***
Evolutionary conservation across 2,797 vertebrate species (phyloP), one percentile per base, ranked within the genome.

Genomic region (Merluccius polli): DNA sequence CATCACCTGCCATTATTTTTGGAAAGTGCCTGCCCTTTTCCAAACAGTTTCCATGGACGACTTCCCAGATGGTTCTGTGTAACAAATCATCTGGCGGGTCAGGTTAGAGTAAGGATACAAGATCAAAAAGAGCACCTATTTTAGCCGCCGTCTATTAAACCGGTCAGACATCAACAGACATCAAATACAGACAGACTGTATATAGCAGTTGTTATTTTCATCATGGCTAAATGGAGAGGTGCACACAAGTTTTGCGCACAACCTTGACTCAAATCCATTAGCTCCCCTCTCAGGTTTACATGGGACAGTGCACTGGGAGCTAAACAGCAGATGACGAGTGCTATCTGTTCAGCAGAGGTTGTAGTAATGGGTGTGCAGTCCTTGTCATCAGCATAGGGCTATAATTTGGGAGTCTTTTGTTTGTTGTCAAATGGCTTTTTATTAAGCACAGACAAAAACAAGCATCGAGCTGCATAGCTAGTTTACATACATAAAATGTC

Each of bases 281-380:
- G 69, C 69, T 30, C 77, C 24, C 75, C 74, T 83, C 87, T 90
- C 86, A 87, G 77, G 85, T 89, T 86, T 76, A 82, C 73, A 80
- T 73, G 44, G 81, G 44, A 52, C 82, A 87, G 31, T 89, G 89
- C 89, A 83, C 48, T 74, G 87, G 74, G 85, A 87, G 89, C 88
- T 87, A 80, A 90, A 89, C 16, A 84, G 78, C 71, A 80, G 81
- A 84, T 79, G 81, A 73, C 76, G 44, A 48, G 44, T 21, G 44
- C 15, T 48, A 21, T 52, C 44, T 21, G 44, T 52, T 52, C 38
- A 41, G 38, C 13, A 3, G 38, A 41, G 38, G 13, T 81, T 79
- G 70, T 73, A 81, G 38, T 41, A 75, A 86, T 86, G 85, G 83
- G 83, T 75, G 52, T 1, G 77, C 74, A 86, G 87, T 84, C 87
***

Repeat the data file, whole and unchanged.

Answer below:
Evolutionary conservation across 2,797 vertebrate species (phyloP), one percentile per base, ranked within the genome.

Genomic region (Merluccius polli): DNA sequence CATCACCTGCCATTATTTTTGGAAAGTGCCTGCCCTTTTCCAAACAGTTTCCATGGACGACTTCCCAGATGGTTCTGTGTAACAAATCATCTGGCGGGTCAGGTTAGAGTAAGGATACAAGATCAAAAAGAGCACCTATTTTAGCCGCCGTCTATTAAACCGGTCAGACATCAACAGACATCAAATACAGACAGACTGTATATAGCAGTTGTTATTTTCATCATGGCTAAATGGAGAGGTGCACACAAGTTTTGCGCACAACCTTGACTCAAATCCATTAGCTCCCCTCTCAGGTTTACATGGGACAGTGCACTGGGAGCTAAACAGCAGATGACGAGTGCTATCTGTTCAGCAGAGGTTGTAGTAATGGGTGTGCAGTCCTTGTCATCAGCATAGGGCTATAATTTGGGAGTCTTTTGTTTGTTGTCAAATGGCTTTTTATTAAGCACAGACAAAAACAAGCATCGAGCTGCATAGCTAGTTTACATACATAAAATGTC

Each of bases 281-380:
- G 69, C 69, T 30, C 77, C 24, C 75, C 74, T 83, C 87, T 90
- C 86, A 87, G 77, G 85, T 89, T 86, T 76, A 82, C 73, A 80
- T 73, G 44, G 81, G 44, A 52, C 82, A 87, G 31, T 89, G 89
- C 89, A 83, C 48, T 74, G 87, G 74, G 85, A 87, G 89, C 88
- T 87, A 80, A 90, A 89, C 16, A 84, G 78, C 71, A 80, G 81
- A 84, T 79, G 81, A 73, C 76, G 44, A 48, G 44, T 21, G 44
- C 15, T 48, A 21, T 52, C 44, T 21, G 44, T 52, T 52, C 38
- A 41, G 38, C 13, A 3, G 38, A 41, G 38, G 13, T 81, T 79
- G 70, T 73, A 81, G 38, T 41, A 75, A 86, T 86, G 85, G 83
- G 83, T 75, G 52, T 1, G 77, C 74, A 86, G 87, T 84, C 87